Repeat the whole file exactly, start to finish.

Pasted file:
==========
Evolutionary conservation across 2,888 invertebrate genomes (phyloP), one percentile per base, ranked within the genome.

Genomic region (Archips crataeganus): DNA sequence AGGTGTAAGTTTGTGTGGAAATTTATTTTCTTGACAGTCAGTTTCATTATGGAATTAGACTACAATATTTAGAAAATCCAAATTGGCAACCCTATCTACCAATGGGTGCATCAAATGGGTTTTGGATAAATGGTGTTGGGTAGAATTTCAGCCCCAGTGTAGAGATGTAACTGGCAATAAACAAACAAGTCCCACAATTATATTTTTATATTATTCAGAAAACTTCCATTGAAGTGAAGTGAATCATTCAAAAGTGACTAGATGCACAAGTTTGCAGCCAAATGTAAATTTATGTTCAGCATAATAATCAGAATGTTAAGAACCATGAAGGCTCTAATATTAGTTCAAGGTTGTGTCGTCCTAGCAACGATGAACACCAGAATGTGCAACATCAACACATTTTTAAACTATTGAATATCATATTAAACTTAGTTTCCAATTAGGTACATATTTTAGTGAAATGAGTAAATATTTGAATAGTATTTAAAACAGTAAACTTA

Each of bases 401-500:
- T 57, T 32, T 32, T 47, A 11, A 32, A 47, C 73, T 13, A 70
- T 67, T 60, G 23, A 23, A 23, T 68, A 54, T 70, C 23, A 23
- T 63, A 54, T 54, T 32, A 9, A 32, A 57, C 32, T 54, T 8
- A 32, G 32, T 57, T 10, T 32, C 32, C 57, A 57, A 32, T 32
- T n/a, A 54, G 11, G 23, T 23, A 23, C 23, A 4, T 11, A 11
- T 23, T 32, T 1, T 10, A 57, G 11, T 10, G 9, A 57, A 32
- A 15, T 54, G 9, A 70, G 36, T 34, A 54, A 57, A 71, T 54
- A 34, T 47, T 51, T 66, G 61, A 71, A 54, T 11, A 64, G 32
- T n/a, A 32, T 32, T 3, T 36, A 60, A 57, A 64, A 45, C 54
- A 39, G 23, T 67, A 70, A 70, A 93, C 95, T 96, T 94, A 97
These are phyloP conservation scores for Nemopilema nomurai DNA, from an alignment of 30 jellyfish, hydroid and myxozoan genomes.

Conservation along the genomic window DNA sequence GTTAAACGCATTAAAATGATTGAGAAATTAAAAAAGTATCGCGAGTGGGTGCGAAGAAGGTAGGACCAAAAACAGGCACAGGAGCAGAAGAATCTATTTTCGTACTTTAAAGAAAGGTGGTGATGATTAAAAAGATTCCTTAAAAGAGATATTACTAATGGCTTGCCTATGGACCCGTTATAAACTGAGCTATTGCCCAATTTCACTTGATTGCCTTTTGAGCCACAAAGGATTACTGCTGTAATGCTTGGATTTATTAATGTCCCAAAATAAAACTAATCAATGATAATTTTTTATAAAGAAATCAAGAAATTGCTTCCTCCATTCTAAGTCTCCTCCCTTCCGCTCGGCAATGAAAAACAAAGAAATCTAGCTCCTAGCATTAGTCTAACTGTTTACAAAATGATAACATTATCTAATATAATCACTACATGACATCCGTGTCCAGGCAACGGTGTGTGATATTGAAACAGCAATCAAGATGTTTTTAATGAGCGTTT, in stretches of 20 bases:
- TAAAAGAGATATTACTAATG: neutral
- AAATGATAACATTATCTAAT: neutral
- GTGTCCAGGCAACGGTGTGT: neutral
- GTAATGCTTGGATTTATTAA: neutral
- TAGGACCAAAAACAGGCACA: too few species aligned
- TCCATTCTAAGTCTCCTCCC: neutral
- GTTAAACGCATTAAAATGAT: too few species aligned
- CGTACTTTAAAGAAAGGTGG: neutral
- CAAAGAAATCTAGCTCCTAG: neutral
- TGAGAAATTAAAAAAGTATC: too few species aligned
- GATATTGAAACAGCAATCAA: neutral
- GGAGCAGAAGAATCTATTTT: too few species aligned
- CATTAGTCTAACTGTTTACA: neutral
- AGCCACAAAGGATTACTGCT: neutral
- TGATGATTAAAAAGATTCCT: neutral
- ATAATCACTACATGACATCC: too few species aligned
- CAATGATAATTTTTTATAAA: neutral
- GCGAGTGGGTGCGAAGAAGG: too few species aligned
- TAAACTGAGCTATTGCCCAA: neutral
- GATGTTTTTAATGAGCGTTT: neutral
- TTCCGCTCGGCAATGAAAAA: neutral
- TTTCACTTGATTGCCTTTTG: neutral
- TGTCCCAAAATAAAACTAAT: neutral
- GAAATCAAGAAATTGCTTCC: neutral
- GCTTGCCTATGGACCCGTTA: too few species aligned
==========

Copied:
Evolutionary conservation across 2,888 invertebrate genomes (phyloP), one percentile per base, ranked within the genome.

Genomic region (Archips crataeganus): DNA sequence AGGTGTAAGTTTGTGTGGAAATTTATTTTCTTGACAGTCAGTTTCATTATGGAATTAGACTACAATATTTAGAAAATCCAAATTGGCAACCCTATCTACCAATGGGTGCATCAAATGGGTTTTGGATAAATGGTGTTGGGTAGAATTTCAGCCCCAGTGTAGAGATGTAACTGGCAATAAACAAACAAGTCCCACAATTATATTTTTATATTATTCAGAAAACTTCCATTGAAGTGAAGTGAATCATTCAAAAGTGACTAGATGCACAAGTTTGCAGCCAAATGTAAATTTATGTTCAGCATAATAATCAGAATGTTAAGAACCATGAAGGCTCTAATATTAGTTCAAGGTTGTGTCGTCCTAGCAACGATGAACACCAGAATGTGCAACATCAACACATTTTTAAACTATTGAATATCATATTAAACTTAGTTTCCAATTAGGTACATATTTTAGTGAAATGAGTAAATATTTGAATAGTATTTAAAACAGTAAACTTA

Each of bases 401-500:
- T 57, T 32, T 32, T 47, A 11, A 32, A 47, C 73, T 13, A 70
- T 67, T 60, G 23, A 23, A 23, T 68, A 54, T 70, C 23, A 23
- T 63, A 54, T 54, T 32, A 9, A 32, A 57, C 32, T 54, T 8
- A 32, G 32, T 57, T 10, T 32, C 32, C 57, A 57, A 32, T 32
- T n/a, A 54, G 11, G 23, T 23, A 23, C 23, A 4, T 11, A 11
- T 23, T 32, T 1, T 10, A 57, G 11, T 10, G 9, A 57, A 32
- A 15, T 54, G 9, A 70, G 36, T 34, A 54, A 57, A 71, T 54
- A 34, T 47, T 51, T 66, G 61, A 71, A 54, T 11, A 64, G 32
- T n/a, A 32, T 32, T 3, T 36, A 60, A 57, A 64, A 45, C 54
- A 39, G 23, T 67, A 70, A 70, A 93, C 95, T 96, T 94, A 97
These are phyloP conservation scores for Nemopilema nomurai DNA, from an alignment of 30 jellyfish, hydroid and myxozoan genomes.

Conservation along the genomic window DNA sequence GTTAAACGCATTAAAATGATTGAGAAATTAAAAAAGTATCGCGAGTGGGTGCGAAGAAGGTAGGACCAAAAACAGGCACAGGAGCAGAAGAATCTATTTTCGTACTTTAAAGAAAGGTGGTGATGATTAAAAAGATTCCTTAAAAGAGATATTACTAATGGCTTGCCTATGGACCCGTTATAAACTGAGCTATTGCCCAATTTCACTTGATTGCCTTTTGAGCCACAAAGGATTACTGCTGTAATGCTTGGATTTATTAATGTCCCAAAATAAAACTAATCAATGATAATTTTTTATAAAGAAATCAAGAAATTGCTTCCTCCATTCTAAGTCTCCTCCCTTCCGCTCGGCAATGAAAAACAAAGAAATCTAGCTCCTAGCATTAGTCTAACTGTTTACAAAATGATAACATTATCTAATATAATCACTACATGACATCCGTGTCCAGGCAACGGTGTGTGATATTGAAACAGCAATCAAGATGTTTTTAATGAGCGTTT, in stretches of 20 bases:
- TAAAAGAGATATTACTAATG: neutral
- AAATGATAACATTATCTAAT: neutral
- GTGTCCAGGCAACGGTGTGT: neutral
- GTAATGCTTGGATTTATTAA: neutral
- TAGGACCAAAAACAGGCACA: too few species aligned
- TCCATTCTAAGTCTCCTCCC: neutral
- GTTAAACGCATTAAAATGAT: too few species aligned
- CGTACTTTAAAGAAAGGTGG: neutral
- CAAAGAAATCTAGCTCCTAG: neutral
- TGAGAAATTAAAAAAGTATC: too few species aligned
- GATATTGAAACAGCAATCAA: neutral
- GGAGCAGAAGAATCTATTTT: too few species aligned
- CATTAGTCTAACTGTTTACA: neutral
- AGCCACAAAGGATTACTGCT: neutral
- TGATGATTAAAAAGATTCCT: neutral
- ATAATCACTACATGACATCC: too few species aligned
- CAATGATAATTTTTTATAAA: neutral
- GCGAGTGGGTGCGAAGAAGG: too few species aligned
- TAAACTGAGCTATTGCCCAA: neutral
- GATGTTTTTAATGAGCGTTT: neutral
- TTCCGCTCGGCAATGAAAAA: neutral
- TTTCACTTGATTGCCTTTTG: neutral
- TGTCCCAAAATAAAACTAAT: neutral
- GAAATCAAGAAATTGCTTCC: neutral
- GCTTGCCTATGGACCCGTTA: too few species aligned